Those tasks include setting agency policy, hiring workers, awarding contracts and performing other core roles, such as inspectors at the Labor Department or airport security screeners with the Department of Homeland Security.

But the guidelines also seek to define tasks that could be performed by either private- or public-sector workers, such as providing technical assistance to government officials evaluating contracts or managing an agency's information-technology infrastructure.

This makes it sound like the report will simply clarify which jobs should remain private, rather than growing the government-worker sector. But the tell comes later in the WashPost story: "Union leaders, who have long fought privatization efforts, also cheered the move."

When dealing with the obtuse triangle of government, government employees and government contractors, you might be tempted to wish that they could all lose their jobs. But it's instructive that this is the kind of thing the administration is concerning itself with in the face of a non-trivial unemployment crisis. Oh yeah, this and making sure we all have health insurance.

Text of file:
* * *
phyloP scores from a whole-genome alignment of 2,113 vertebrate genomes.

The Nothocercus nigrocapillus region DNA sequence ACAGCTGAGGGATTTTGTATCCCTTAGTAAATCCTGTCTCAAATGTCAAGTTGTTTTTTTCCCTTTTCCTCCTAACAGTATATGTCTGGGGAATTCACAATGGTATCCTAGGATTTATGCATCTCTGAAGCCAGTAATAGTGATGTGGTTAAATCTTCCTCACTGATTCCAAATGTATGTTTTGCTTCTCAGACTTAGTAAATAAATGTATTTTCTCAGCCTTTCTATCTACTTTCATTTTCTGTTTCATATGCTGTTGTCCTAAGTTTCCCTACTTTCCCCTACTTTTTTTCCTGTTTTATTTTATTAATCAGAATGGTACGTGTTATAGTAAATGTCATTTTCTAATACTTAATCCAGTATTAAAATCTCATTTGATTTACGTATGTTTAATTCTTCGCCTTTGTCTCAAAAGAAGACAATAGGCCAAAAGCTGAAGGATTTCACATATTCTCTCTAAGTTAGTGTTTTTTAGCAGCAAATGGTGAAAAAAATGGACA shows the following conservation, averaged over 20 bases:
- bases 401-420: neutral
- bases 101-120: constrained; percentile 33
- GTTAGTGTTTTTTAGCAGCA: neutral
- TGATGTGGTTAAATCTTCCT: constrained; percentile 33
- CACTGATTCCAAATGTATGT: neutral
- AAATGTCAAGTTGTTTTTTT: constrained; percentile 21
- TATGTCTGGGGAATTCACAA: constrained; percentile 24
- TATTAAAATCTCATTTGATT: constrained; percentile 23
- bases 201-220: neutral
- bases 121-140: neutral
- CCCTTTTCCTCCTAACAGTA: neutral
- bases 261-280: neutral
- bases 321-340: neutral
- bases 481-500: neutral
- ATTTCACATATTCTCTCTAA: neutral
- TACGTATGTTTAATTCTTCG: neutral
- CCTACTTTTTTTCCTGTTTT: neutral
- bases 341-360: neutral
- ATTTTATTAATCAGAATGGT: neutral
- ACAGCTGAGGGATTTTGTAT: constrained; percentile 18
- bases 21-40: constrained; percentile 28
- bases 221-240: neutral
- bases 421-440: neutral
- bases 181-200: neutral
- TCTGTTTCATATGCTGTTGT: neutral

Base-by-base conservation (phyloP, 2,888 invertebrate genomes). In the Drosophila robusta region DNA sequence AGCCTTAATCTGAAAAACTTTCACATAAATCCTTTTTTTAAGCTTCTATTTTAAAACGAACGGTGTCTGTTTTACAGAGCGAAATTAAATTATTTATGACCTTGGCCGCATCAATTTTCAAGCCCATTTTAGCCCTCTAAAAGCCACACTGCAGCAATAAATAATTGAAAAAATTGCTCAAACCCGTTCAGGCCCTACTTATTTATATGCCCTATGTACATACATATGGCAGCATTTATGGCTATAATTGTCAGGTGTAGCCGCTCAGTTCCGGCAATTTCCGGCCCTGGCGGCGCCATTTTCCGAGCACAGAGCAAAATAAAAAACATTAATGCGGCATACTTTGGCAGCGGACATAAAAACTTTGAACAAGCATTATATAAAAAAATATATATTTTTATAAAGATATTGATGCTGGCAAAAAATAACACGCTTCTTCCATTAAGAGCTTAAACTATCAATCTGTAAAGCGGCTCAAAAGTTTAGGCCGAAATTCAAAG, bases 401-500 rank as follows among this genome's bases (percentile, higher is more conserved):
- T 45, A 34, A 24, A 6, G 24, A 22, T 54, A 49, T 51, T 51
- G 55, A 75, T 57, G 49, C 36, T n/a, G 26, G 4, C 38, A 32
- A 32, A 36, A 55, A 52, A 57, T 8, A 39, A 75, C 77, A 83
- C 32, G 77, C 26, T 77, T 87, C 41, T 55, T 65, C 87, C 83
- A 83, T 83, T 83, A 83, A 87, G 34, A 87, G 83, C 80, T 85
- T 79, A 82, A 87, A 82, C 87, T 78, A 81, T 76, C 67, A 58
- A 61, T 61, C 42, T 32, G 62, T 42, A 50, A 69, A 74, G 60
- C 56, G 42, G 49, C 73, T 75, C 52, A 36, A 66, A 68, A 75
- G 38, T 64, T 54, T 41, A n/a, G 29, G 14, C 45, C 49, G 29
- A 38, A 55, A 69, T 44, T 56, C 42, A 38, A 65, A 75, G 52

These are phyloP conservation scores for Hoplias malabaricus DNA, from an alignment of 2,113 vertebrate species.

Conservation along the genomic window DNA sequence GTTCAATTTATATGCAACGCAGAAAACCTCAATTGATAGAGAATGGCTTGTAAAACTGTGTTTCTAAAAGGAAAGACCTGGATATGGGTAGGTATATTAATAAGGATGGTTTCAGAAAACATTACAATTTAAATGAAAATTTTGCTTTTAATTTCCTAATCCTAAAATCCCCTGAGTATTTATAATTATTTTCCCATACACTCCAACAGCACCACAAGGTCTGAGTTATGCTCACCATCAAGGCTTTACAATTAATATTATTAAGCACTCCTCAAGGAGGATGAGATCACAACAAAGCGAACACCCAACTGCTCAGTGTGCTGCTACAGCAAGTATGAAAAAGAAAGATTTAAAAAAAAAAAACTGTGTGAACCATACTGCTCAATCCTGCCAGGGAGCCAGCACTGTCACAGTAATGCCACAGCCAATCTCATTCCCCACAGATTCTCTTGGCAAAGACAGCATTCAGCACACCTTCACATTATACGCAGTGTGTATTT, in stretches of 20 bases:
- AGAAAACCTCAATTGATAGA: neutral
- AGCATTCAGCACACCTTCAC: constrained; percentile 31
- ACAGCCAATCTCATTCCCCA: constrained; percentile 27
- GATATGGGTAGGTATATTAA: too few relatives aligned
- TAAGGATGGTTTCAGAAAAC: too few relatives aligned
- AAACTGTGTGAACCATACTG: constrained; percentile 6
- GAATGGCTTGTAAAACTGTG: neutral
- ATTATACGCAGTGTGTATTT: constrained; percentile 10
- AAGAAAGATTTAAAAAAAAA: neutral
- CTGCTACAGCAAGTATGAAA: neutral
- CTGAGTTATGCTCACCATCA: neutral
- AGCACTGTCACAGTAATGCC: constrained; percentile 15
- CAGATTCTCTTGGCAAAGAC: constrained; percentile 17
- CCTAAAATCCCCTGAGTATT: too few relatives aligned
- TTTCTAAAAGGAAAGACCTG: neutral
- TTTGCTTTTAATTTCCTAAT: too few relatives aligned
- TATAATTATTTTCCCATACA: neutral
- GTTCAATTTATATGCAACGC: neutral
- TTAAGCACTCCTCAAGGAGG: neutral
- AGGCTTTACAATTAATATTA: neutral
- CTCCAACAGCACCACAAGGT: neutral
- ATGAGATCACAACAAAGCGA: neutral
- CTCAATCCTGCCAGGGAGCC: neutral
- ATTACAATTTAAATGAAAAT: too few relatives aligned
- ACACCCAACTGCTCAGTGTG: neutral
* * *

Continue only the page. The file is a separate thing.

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  • ||

    So that's what the banhammer looks like!

  • ||

    +1.

    I do think that photo would be better if they were both naked under those aprons though.

  • Jordan Elliot||

    Indeed.

    Boy, we're just keep getting all sorts of good news today. The Government can truly save us all!

  • Fist of Etiquette||

    That's the Eastern Bloc version of American Gothic.

  • Jim||

    As usual, crime increases during a reession.

  • ||

    Possibly white collar crime goes down, though. Easier to get away with that during the upswing.

  • Jersey Patriot||

    In the why-didn't-we-think-of-this-sooner department, it's just a matter of time before somebody figures out that you can solve this problem by turning more jobs from public to private. Then nobody will ever lose jobs.